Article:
Pollution per capita (and energy consumption) is at an all time low, yet the US manufacturing output is actually larger than it has ever been. China's in trouble specifically because it uses less efficient sources like coal for many purposes because it's cheap, which they're working on replacing with nuclear and wind power. However to truly solve this problem, they need a US style petroleum revolution utilizing shale (they're starting to do this). If you can lower the price of natural gas to the point where its more cost effective than coal like we did in the US, economics will go to work in your favor and people will start buying cleaner burning propane stoves and building natural gas power plants instead. Until then, though, not just the factories but the average person cooking food that will contribute (most people in China cook with primitive coal stoves: "Perhaps 80 percent (by population) of world exposure to particulates is indoor pollution in poor countries -- smoke from indoor cooking fires -- which need not involve any externality").

 

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Additionally, US per capita energy consumption peaked in the 70s, and ever since then it has been decreasing despite massive increases in standards of living. Due to said gains it should be getting higher. I think you're being pessimistic here.

pm-gr-energypercapitatotal-616.gif

 

I am very aware that Western demand contributes to this. I would scale down everything I did if I thought that would impact things, but I'm just an individual, this would have to be a macro-level effort.

What exactly is your plan to fix China's environment (or, rather, to make them go faster than they're going now) and why are your ideas superior to those of a panel of well respected economists who more often than not say the basic premise of what you propose will result in a net negative?

 

I think the only sane way to reduce pollution will be to reduce resource use across the board, though that's not something our culture is accustomed to.

It's not something any culture is accustomed to because typically complaints about how everyone is using too much resources turn out to be incorrect. The human appetite for ever greater consumption hasn't stopped at any one of these points over the past million years:

 

World_GDP_Per_Capita_1500_to_2000,_Log_Scale.png

 

 

I also think you're framing the situation in a dishonest manner. I don't consider trade restrictions based on practices that would be illegal in our country because of how harmful they are to the environment to be "bullying."

That's literally the definition of the word. Specifically, bullying is "to use superior strength or influence to intimidate someone, typically to force him or her to do what one wants". Threatening to wreck China's economy and reduce hundreds of millions of people to poverty unless they apply the environmental standards you want them to is indeed an example of that.

 

Furthermore, you're implying that 1.4 billion Chinese living in poverty is entirely the USA's responsibility with signing a trade agreement with them.

I never said it was entirely the fault of anyone. I just said that free trade has made sure China's average worker wage has risen four fold in two decades, that trying to make China cut down pollution quicker is not practical, and that the majority of economists disagree with your ideas.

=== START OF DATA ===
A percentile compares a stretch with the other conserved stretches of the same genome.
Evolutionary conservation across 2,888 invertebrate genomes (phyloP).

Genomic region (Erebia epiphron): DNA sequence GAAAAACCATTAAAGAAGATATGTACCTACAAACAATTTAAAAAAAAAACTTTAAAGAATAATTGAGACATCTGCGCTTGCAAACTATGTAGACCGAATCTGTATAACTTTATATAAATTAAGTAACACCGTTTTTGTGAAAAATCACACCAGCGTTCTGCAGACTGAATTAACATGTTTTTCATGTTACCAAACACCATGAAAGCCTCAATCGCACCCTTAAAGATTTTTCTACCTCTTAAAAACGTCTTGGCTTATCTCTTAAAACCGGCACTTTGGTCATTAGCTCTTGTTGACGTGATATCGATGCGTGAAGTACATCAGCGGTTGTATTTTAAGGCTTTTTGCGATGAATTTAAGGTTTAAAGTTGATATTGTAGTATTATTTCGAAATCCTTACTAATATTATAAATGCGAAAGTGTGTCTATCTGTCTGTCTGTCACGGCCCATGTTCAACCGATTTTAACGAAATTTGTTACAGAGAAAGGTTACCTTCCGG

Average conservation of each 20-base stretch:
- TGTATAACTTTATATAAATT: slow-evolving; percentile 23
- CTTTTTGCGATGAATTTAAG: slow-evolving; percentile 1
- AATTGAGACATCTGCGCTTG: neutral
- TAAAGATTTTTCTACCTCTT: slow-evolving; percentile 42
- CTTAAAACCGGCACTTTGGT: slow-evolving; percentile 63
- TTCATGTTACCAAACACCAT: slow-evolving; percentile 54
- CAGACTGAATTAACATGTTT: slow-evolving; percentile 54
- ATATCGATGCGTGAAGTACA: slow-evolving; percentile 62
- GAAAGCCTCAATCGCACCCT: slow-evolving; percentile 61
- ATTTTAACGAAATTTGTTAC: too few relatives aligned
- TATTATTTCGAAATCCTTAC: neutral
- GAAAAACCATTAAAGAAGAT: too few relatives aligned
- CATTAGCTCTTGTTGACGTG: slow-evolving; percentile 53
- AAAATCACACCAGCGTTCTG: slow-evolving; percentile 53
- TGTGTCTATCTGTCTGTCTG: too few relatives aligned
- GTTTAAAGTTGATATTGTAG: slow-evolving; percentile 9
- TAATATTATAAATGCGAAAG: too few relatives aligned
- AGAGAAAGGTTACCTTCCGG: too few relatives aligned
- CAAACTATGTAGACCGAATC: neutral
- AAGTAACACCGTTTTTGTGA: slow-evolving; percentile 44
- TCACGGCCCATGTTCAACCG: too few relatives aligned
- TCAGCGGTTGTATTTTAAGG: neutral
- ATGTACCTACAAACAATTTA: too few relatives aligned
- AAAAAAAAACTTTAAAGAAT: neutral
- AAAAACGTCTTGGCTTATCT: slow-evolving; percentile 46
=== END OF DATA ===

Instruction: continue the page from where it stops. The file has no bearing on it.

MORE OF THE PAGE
Furthermore, calling it unethical, feels more like a blackmail tactic in discussing this. It reminds me of Congress calling awful legislation something positive. Like the Patriot Act taking away a massive amount of rights. Surely, you're a patriot and not anti-American, regardless of what's written in that act? I see this tactic as the same thing.

It's not a tactic, I'm stating the reality of the situation. If you cut back the level of trade with China, the average person gets much poorer. That is why those economists I cited said that refusing to liberalize trade with a country unless they apply the environmental standards you want was a bad idea.

 

I feel that entire framing is disingenuous. It's looking at one single element to a very complex problem and taking a "you're either part of the help, or part of the problem" attitude and is a way to shut down discussion and is not a process that leads to finding better solutions. If a modification was made to the agreement that we would agree to trade IF more stringent environmental laws were enforced, would that suddenly jeopardize the entire population of China, or more likely, would they still agree, but then the companies running these would make less profits because they would have to invest more money in cleanup and pollution control?

China's already reducing pollution. I think you're framing this issue disingenuously by saying that all that will happen is "the companies running these would make less profits"; one, you're underestimating the impact that will have (or at least I think you are, since I still don't know exactly what stricter standards you'd make a requirement), two... well let's assume that you're right, and that the companies in question will do what you say, AND that they'll still function well rather than being unable to afford the new regulations and go out of business. What then? Who's paying for this? "The companies" implied it would be entirely on the backs of the rich, but this is not the case. It will be the average Chinese worker. Losses in profits will be passed down to them, rather than just making sure that a rich businessman has to live in a slightly smaller mansion.

 

To reiterate what the economists and the Harvard papers said: it's not worth the cost, unless your proposed measures are really minor. As such, in a nation still developing like China, the best way to help the environment is to help make the people there wealthy enough to be able to afford to care about the environment. We're slowly approaching that stage.